I would assume that the expression ‘meh’ as something average or unimpressive is widely enough known to anyone with internet experience that it is fair to say that I have ‘tipped my hand’ as far as my opinion goes. So you can leave now knowing I thought Medal of Honor was a mediocre and very skippable experience, or you can read on and find out WHY I felt that way … and also discover that aside from ‘meh’ my favorite word to describe this game is ‘unfortunate’.
Operating directly under the National Command Authority, a relatively unknown entity of handpicked warriors are called on when the mission must not fail. They are the Tier 1 Operators.
Over 2 million Soldiers, Sailors, Airmen and Marines wear the uniform. Of those, approximately 50 thousand fall under the direct control of the Special Operations Command. The Tier 1 Operator functions on a plane of existence above and beyond even the most highly trained Special Operations Forces. Their exact numbers, while classified, hover in the low hundreds. They are living, breathing, precision instruments of war. They are experts in the application of violence. The new Medal of Honor is inspired by and has been developed with Tier 1 Operators from this elite community. Players will step into the boots of these warriors and apply their unique skill sets to a new enemy in the most unforgiving and hostile battlefield conditions of present day Afghanistan.
There is a new enemy. There is a new war. There is a new warrior. He is Tier 1.
I remember the release of the original PC Medal of Honor game – Allied Assault (aka MoHAA) – very well. My kids were getting a bit older to the point that I had a bit of spare time for gaming. My wife had gotten me Return to Castle Wolfenstein a couple of months prior, and I knew that Jedi Knight II was coming up … but for a month or so in between I had a blast playing MoHAA.
That was early 2002, and while Battlefield 1942 became more popular as a multiplayer game later in 2002, for more than 18 months the game ruled the PC as the best overall FPS war game … until Call of Duty came along. Since the fall of 2003 the Medal of Honor franchise has been struggling – Pacific Assault was mediocre, and Airborne was utterly forgettable. This new incarnation has been shifted into a modern military theater and was seen as a way to resurrect the franchise and reclaim the war shooter crown!
Ain’t gonna happen.
Medal of Honor is in a sense two different games, with the single player and multiplayer components developed by different groups and using different engines. This isn’t particularly uncommon, and in this case the single player game uses the very popular Unreal Engine 3 and the multiplayer uses the Frostbite engine – which is an EA engine used in the Battlefield: Bad Company games among others.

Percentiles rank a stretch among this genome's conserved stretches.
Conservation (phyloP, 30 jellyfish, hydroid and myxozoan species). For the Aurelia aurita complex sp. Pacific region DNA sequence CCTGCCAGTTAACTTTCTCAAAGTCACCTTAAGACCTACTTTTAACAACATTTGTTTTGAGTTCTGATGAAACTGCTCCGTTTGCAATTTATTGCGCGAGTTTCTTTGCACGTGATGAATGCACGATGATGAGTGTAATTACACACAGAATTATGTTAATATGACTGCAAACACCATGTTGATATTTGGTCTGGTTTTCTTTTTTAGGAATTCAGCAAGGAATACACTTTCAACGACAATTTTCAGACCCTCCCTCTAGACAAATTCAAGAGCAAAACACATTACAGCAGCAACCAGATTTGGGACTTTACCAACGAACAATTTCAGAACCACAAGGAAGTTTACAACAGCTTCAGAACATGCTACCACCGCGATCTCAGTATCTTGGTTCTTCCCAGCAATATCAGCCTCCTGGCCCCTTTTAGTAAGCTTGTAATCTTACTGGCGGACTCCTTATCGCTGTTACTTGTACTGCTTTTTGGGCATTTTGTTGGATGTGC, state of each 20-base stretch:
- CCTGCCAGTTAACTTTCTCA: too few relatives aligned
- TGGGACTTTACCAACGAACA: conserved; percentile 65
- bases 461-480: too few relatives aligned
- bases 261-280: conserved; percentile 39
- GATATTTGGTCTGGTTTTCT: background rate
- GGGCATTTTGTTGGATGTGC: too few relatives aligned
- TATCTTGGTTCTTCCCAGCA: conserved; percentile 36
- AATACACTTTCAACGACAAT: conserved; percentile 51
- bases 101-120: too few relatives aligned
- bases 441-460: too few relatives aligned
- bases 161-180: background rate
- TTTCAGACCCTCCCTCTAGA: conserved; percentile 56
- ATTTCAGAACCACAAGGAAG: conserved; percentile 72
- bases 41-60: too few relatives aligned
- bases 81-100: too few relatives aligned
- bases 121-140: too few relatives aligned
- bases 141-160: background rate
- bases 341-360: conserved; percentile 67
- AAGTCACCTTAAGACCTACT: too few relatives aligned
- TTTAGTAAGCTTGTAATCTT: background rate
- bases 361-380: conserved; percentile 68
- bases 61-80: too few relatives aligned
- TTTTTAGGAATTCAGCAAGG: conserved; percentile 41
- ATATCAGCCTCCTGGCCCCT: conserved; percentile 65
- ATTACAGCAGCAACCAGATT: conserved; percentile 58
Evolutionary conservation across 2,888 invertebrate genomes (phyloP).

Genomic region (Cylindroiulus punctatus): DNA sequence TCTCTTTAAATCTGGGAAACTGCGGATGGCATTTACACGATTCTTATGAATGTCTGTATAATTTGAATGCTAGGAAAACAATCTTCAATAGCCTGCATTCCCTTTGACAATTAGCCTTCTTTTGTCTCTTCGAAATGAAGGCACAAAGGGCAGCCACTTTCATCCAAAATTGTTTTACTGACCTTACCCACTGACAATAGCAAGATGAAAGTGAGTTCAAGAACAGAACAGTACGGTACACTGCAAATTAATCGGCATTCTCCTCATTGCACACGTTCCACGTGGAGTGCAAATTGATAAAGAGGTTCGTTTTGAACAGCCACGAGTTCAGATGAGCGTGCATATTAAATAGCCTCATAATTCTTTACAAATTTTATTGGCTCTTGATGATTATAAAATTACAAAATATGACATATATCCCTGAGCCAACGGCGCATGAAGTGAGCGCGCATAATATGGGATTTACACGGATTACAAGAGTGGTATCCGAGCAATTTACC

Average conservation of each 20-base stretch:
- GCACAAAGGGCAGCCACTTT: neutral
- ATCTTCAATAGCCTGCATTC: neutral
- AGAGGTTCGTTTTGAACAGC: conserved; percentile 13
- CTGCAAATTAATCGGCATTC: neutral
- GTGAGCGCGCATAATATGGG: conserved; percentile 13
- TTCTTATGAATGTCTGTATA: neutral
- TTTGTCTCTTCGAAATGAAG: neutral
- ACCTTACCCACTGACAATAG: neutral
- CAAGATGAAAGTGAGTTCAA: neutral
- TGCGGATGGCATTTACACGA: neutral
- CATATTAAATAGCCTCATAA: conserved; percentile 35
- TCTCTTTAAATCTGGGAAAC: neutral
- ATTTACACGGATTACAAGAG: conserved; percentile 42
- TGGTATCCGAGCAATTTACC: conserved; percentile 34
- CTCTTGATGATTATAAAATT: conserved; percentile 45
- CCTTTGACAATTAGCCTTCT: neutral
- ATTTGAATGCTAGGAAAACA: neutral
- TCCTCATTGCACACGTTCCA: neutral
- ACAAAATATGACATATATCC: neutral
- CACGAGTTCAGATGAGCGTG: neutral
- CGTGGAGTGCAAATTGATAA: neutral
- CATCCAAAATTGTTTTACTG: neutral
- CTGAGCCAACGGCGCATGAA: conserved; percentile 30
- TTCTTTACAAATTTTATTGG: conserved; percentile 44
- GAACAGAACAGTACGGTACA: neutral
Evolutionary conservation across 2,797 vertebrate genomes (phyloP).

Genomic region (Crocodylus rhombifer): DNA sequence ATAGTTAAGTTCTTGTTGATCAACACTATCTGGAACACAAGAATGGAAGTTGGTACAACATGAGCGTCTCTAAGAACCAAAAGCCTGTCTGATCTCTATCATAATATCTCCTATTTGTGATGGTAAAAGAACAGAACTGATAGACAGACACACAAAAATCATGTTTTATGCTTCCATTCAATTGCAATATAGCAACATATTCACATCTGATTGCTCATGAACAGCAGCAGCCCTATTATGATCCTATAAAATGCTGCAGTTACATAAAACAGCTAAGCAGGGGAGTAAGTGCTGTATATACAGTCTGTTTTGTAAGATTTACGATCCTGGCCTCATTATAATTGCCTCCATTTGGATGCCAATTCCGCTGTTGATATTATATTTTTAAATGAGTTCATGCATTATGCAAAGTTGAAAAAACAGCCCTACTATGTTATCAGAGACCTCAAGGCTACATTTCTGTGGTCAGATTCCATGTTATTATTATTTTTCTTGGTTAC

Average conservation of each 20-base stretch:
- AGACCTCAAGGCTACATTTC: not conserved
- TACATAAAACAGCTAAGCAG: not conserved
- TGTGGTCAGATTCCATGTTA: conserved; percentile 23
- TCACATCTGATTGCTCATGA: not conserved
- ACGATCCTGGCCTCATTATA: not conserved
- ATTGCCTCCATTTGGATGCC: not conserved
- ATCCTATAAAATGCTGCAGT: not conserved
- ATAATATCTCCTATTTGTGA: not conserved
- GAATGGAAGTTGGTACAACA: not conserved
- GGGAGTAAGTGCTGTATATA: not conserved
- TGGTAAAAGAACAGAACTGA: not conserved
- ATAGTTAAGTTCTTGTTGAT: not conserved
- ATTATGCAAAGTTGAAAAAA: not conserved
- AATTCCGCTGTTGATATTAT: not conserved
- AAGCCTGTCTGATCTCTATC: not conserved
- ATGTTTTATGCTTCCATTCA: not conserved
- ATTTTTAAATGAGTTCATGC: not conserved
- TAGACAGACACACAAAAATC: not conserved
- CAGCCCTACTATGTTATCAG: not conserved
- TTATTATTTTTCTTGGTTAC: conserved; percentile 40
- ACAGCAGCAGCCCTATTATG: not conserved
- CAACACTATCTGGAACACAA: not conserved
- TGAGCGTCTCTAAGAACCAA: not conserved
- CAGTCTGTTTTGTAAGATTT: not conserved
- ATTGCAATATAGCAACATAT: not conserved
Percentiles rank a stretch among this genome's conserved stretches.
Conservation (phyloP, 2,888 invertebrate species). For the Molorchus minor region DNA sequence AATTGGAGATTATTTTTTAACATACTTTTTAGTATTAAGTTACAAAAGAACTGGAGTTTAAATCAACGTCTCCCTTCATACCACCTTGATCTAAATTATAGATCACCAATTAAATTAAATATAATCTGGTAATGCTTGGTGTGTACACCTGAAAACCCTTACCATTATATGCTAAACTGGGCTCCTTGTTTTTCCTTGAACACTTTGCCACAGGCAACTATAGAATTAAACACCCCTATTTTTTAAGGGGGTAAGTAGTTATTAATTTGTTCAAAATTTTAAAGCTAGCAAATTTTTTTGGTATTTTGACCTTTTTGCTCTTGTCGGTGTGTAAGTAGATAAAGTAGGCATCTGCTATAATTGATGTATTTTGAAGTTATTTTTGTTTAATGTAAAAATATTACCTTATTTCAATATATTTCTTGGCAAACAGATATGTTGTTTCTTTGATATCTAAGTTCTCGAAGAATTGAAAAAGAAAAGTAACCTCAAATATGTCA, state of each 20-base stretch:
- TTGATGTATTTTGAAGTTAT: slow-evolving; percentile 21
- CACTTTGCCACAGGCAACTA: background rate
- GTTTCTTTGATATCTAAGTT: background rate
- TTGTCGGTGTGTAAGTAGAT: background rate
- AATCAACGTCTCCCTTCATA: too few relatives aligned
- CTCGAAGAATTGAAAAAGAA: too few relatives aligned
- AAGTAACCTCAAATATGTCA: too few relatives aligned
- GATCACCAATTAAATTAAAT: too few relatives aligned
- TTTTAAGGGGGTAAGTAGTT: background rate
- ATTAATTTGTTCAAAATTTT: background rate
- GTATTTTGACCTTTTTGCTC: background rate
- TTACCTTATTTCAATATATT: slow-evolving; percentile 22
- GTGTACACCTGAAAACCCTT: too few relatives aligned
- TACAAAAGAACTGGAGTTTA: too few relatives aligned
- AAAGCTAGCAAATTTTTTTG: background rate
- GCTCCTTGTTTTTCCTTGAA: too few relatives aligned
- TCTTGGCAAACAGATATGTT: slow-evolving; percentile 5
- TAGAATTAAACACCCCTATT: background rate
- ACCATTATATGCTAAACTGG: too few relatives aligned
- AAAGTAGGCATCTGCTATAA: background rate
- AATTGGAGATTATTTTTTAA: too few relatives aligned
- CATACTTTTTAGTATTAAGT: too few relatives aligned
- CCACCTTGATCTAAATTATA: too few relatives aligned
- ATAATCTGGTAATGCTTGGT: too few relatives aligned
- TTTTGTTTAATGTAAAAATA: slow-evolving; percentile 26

The single player game takes place in 2002 in Afghanistan the aftermath of the September 11th attacks, and you play as a variety of different special operations soldiers from a Navy SEAL to a Delta Force sniper to an Army Ranger and even an Apache copter gunner.
I had very low expectations for the game, as sadly the multiplayer focus of recent war-based shooters has led to games with fairly generic settings, very short campaigns, and an overall lackluster impression. Even the controversy of last year’s Call of Duty: Modern Warfare 2 ‘Russian Massacre’ level was belied by an implementation that was unimpressive and an overall campaign that was once again able to be completed in a single setting.
So I was surprised when not only did I need two sessions to complete the campaign for Medal of Honor, but that it was also the best part of the game!
You are dropped into tense situation after tense situation; sometimes you play the hero and other times you provide cover fire. In fact ‘dropped in’ is really the correct term since you are involved in ‘Tier 1’ ops, things outside of normal combat operations, and therefore from the very start of the game you are immersed in a pitched battle! The controls are tight and the action is intense throughout the five or so hours I spent working my way through the campaign.
Unfortunately, you get no choice of how you act in a situation – things are scripted and tightly controlled. For example, if you wanted to take out a machine gun nest but are supposed to provide support, you simply cannot do any damage to the enemy. This is plain silly – I understand the gameplay desire to make you provide a variety of roles, but it is such an awful break of immersion that it is inexcusable.